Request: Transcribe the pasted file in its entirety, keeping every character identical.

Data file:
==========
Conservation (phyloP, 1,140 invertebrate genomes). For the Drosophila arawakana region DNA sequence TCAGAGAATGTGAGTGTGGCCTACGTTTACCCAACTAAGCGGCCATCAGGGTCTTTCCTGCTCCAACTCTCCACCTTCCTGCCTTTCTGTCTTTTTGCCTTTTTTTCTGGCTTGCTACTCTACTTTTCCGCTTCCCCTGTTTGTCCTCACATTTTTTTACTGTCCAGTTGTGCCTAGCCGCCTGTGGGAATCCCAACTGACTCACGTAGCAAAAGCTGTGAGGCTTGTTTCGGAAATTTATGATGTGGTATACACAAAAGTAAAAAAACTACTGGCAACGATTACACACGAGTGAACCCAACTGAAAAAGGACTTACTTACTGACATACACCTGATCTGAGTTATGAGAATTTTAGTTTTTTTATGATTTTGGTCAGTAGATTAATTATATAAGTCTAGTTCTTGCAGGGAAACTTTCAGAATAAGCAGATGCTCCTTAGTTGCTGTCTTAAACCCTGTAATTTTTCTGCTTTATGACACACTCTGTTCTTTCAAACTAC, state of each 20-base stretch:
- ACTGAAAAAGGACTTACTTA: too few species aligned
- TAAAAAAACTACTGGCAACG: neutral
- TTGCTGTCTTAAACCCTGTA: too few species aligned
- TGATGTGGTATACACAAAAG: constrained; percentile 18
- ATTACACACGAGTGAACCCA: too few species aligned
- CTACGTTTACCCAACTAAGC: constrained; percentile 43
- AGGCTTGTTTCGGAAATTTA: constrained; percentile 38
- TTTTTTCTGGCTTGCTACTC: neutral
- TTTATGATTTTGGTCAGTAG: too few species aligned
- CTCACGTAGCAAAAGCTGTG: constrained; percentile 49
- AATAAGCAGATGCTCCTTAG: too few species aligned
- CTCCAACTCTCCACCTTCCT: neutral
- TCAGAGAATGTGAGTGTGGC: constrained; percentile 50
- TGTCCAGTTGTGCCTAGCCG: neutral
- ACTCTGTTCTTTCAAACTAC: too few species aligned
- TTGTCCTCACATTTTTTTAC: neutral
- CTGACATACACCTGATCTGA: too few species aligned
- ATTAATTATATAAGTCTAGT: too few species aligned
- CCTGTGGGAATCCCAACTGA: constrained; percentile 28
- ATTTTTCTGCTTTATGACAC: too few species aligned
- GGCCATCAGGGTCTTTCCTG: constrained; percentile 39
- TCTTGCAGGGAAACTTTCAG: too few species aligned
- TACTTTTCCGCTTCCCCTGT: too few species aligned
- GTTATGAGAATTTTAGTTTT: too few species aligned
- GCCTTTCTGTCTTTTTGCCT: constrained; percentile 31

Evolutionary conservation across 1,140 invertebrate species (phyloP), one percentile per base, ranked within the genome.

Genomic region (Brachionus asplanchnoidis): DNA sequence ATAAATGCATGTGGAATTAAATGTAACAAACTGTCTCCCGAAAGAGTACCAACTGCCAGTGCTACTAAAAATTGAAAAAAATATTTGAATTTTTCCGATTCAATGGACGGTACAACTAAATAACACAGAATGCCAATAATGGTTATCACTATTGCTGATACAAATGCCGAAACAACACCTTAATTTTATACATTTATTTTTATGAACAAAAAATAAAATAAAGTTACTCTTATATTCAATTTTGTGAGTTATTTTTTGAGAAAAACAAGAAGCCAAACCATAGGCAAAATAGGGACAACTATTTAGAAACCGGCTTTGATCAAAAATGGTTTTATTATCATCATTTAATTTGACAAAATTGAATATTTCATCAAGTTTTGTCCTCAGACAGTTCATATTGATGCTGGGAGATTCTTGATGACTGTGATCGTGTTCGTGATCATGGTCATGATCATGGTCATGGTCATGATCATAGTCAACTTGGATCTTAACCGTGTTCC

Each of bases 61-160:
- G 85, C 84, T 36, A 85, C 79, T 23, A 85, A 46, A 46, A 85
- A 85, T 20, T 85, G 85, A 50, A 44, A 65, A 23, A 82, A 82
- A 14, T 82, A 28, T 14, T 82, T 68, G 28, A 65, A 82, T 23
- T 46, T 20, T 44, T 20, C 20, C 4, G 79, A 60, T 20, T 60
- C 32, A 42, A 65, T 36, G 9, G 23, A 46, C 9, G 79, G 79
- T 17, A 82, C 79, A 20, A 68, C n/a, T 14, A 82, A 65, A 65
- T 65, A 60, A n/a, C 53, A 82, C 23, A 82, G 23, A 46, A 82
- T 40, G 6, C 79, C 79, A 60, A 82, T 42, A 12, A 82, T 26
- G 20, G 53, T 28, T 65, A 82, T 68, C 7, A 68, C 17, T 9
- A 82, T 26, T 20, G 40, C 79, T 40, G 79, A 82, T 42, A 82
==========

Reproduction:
Conservation (phyloP, 1,140 invertebrate genomes). For the Drosophila arawakana region DNA sequence TCAGAGAATGTGAGTGTGGCCTACGTTTACCCAACTAAGCGGCCATCAGGGTCTTTCCTGCTCCAACTCTCCACCTTCCTGCCTTTCTGTCTTTTTGCCTTTTTTTCTGGCTTGCTACTCTACTTTTCCGCTTCCCCTGTTTGTCCTCACATTTTTTTACTGTCCAGTTGTGCCTAGCCGCCTGTGGGAATCCCAACTGACTCACGTAGCAAAAGCTGTGAGGCTTGTTTCGGAAATTTATGATGTGGTATACACAAAAGTAAAAAAACTACTGGCAACGATTACACACGAGTGAACCCAACTGAAAAAGGACTTACTTACTGACATACACCTGATCTGAGTTATGAGAATTTTAGTTTTTTTATGATTTTGGTCAGTAGATTAATTATATAAGTCTAGTTCTTGCAGGGAAACTTTCAGAATAAGCAGATGCTCCTTAGTTGCTGTCTTAAACCCTGTAATTTTTCTGCTTTATGACACACTCTGTTCTTTCAAACTAC, state of each 20-base stretch:
- ACTGAAAAAGGACTTACTTA: too few species aligned
- TAAAAAAACTACTGGCAACG: neutral
- TTGCTGTCTTAAACCCTGTA: too few species aligned
- TGATGTGGTATACACAAAAG: constrained; percentile 18
- ATTACACACGAGTGAACCCA: too few species aligned
- CTACGTTTACCCAACTAAGC: constrained; percentile 43
- AGGCTTGTTTCGGAAATTTA: constrained; percentile 38
- TTTTTTCTGGCTTGCTACTC: neutral
- TTTATGATTTTGGTCAGTAG: too few species aligned
- CTCACGTAGCAAAAGCTGTG: constrained; percentile 49
- AATAAGCAGATGCTCCTTAG: too few species aligned
- CTCCAACTCTCCACCTTCCT: neutral
- TCAGAGAATGTGAGTGTGGC: constrained; percentile 50
- TGTCCAGTTGTGCCTAGCCG: neutral
- ACTCTGTTCTTTCAAACTAC: too few species aligned
- TTGTCCTCACATTTTTTTAC: neutral
- CTGACATACACCTGATCTGA: too few species aligned
- ATTAATTATATAAGTCTAGT: too few species aligned
- CCTGTGGGAATCCCAACTGA: constrained; percentile 28
- ATTTTTCTGCTTTATGACAC: too few species aligned
- GGCCATCAGGGTCTTTCCTG: constrained; percentile 39
- TCTTGCAGGGAAACTTTCAG: too few species aligned
- TACTTTTCCGCTTCCCCTGT: too few species aligned
- GTTATGAGAATTTTAGTTTT: too few species aligned
- GCCTTTCTGTCTTTTTGCCT: constrained; percentile 31

Evolutionary conservation across 1,140 invertebrate species (phyloP), one percentile per base, ranked within the genome.

Genomic region (Brachionus asplanchnoidis): DNA sequence ATAAATGCATGTGGAATTAAATGTAACAAACTGTCTCCCGAAAGAGTACCAACTGCCAGTGCTACTAAAAATTGAAAAAAATATTTGAATTTTTCCGATTCAATGGACGGTACAACTAAATAACACAGAATGCCAATAATGGTTATCACTATTGCTGATACAAATGCCGAAACAACACCTTAATTTTATACATTTATTTTTATGAACAAAAAATAAAATAAAGTTACTCTTATATTCAATTTTGTGAGTTATTTTTTGAGAAAAACAAGAAGCCAAACCATAGGCAAAATAGGGACAACTATTTAGAAACCGGCTTTGATCAAAAATGGTTTTATTATCATCATTTAATTTGACAAAATTGAATATTTCATCAAGTTTTGTCCTCAGACAGTTCATATTGATGCTGGGAGATTCTTGATGACTGTGATCGTGTTCGTGATCATGGTCATGATCATGGTCATGGTCATGATCATAGTCAACTTGGATCTTAACCGTGTTCC

Each of bases 61-160:
- G 85, C 84, T 36, A 85, C 79, T 23, A 85, A 46, A 46, A 85
- A 85, T 20, T 85, G 85, A 50, A 44, A 65, A 23, A 82, A 82
- A 14, T 82, A 28, T 14, T 82, T 68, G 28, A 65, A 82, T 23
- T 46, T 20, T 44, T 20, C 20, C 4, G 79, A 60, T 20, T 60
- C 32, A 42, A 65, T 36, G 9, G 23, A 46, C 9, G 79, G 79
- T 17, A 82, C 79, A 20, A 68, C n/a, T 14, A 82, A 65, A 65
- T 65, A 60, A n/a, C 53, A 82, C 23, A 82, G 23, A 46, A 82
- T 40, G 6, C 79, C 79, A 60, A 82, T 42, A 12, A 82, T 26
- G 20, G 53, T 28, T 65, A 82, T 68, C 7, A 68, C 17, T 9
- A 82, T 26, T 20, G 40, C 79, T 40, G 79, A 82, T 42, A 82